The New Amsterdam Market was founded in 2005 by Robert LaValva, in the vaulted, open-air arcade beneath the Municipal Building. But his creation soon moved to the site of the old Fulton Fish Market, within the South Street Seaport neighborhood. There, Mr. LaValva soon gained prominence as a leader in the fight to preserve the historic district in the face of redevelopment plans. In the face of intense pressure, Mr. LaValva had to shut down the New Amsterdam Market in July, 2014. But he has remained active in the fight to protect that Seaport neighborhood that was once its home.
Broadsheet: How did you get involved with the Fulton Fish Market?
Robert LaValva: I was interested in furthering the changeover of our food system, which is presently very damaging to the environment, on one end of the scale, and damaging to human health and society on the other end. One of the keys to a healthier and fairer food system is to revive regional agriculture. And my personal goal was that the market should be a public site. The thing that interested me was this very unique institution of the public market.
Broadsheet: What sort of places inspired that idea for you?
RL: A key moment for me was when I visited the Borough Market in London. This had been a market site since Roman times, and it was set up as a public trust in the early 1800s, and it was still going strong after 200 years. In the 1990s, the trustees of the market and local businesses all thought to bring in a variety of different food vendors, who can make this into a destination for people. Parts of it are in the open air where people set up tents and umbrellas, but other parts were under Victorian awnings.
Broadsheet: Is there any equivalent in the United States?
RL: Reading Terminal Market in Philadelphia; Pike Place in Seattle. And there are a few left here in New York City, like Essex Market. They preserve that feeling of Borough Market in London, that there was this very old space, which had been a market site for centuries. They were supporting local food, high-quality products, and humane animal husbandry. It was compelling to find this very new way of thinking in these very old spaces.Broadsheet: There’s a wonderful passage from “Up in the Old Hotel,” where Joseph Mitchell writes, “Every now and then, seeking to rid my mind of thoughts of death and doom, I get up early and go down to Fulton Fish Market. I usually arrive around five-thirty, and take a walk through the two huge open-fronted market sheds, the Old Market [now known as the Tin Building] and the New Market, whose fronts rest on South Street and whose backs rest on piles in the East River. At that time, a little while before the trading begins, the stands in the sheds are heaped high and spilling over with forty to sixty kinds of finfish and shellfish from the East Coast, the West Coast, the Gulf Coast, and half a dozen foreign countries. The smoky riverbank dawn, the racket the fishmongers make, the seaweedy smell, and the sight of this plentifulness always give me a feeling of well-being, and sometimes they elate me.”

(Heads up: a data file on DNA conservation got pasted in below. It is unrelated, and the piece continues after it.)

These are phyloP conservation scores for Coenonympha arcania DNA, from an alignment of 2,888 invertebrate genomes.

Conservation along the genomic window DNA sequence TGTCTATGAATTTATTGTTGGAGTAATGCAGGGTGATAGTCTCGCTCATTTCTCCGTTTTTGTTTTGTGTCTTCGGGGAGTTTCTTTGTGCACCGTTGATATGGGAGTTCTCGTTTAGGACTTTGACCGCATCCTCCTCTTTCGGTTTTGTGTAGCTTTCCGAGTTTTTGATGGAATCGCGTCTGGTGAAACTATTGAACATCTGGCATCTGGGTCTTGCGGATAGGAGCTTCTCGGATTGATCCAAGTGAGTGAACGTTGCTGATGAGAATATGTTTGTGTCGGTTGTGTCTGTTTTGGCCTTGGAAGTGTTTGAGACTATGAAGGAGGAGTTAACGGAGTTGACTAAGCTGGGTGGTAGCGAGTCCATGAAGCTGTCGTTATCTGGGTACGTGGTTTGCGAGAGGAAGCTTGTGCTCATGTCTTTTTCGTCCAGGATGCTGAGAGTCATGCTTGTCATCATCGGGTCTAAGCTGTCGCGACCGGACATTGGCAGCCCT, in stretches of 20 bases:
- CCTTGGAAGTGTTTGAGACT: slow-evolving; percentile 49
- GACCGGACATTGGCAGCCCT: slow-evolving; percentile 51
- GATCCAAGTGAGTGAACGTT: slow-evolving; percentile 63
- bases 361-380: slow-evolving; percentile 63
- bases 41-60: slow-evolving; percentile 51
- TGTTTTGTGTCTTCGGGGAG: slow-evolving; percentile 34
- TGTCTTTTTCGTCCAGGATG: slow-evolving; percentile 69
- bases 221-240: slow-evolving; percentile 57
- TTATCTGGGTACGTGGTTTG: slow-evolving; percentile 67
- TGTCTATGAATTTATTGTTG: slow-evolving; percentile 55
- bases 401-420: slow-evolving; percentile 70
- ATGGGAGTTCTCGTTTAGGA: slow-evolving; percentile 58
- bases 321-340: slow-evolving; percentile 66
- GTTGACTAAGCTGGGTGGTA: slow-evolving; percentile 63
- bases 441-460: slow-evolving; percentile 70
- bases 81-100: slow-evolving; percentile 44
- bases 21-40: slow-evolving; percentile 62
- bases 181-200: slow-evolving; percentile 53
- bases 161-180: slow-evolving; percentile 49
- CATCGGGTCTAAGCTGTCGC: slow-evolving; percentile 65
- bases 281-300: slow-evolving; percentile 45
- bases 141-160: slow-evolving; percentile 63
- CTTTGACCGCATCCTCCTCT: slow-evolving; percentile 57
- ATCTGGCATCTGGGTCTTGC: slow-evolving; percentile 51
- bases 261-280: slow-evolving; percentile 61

RL: The Fulton Fish Market was moving away to the Bronx at basically the same time that I was visiting the Borough Market. And when they moved, I began to wonder what was going to happen to the old Fish Market site. The buildings don’t look like much, just two shabby metal sheds. But these are the buildings that Joseph Mitchell wrote about. The Old Market is the Tin Building and the New Market is the New Market Building. The more I dug, the more I came to realize that there has been market activity at that same location since 1642, which is when the city of New Amsterdam created a ferry that went from Fulton landing in Brooklyn, over to Peck Slip in Manhattan. The ferry carried farmers and their products from Brooklyn farms over to Manhattan, so they could sell to the people of the City.
Broadsheet: It’s an amazing local history. But is your vision of a continuing public market at the old Fulton Fish Market site still possible?
RL: Some people said my stance was very extreme. But there is no room for compromise when you are trying to save a historic site. My stance was and is that the Fulton Fish market — the Tin building and the New Market building — needs to remain exactly where it is, not to be picked up or moved or dismantled. These buildings need to be refurbished so that they are functional, yes, but in a really sensitive way that preserves as much of their character as possible. They need to remain public, and accessible to the public, in the same way that a park is.
Broadsheet: Since New Amsterdam Market ceased operations last year, you’ve had a lower public profile.
RL: I spent eight years fighting for this, and I don’t have any reserve left. But it doesn’t have anything to do with me. And it’s not just the fish market; it’s also the South Street Seaport Museum. Those sites are public sites, which need to remain devoted to public purposes. It’s why the Seaport was created in the first place. And I’m encouraged to see many other individuals stand up and say, this is a site we need to make something out of that has a real public mission. Not convert it into housing, or another shopping mall.
Broadsheet: How hopeful are you that all of this may yet come to pass?
RL: I’m grateful and amazed to see our City Council member, Margaret Chin, and Borough President Gale Brewer have stood up and said that this is really an inappropriate development, so I applaud that.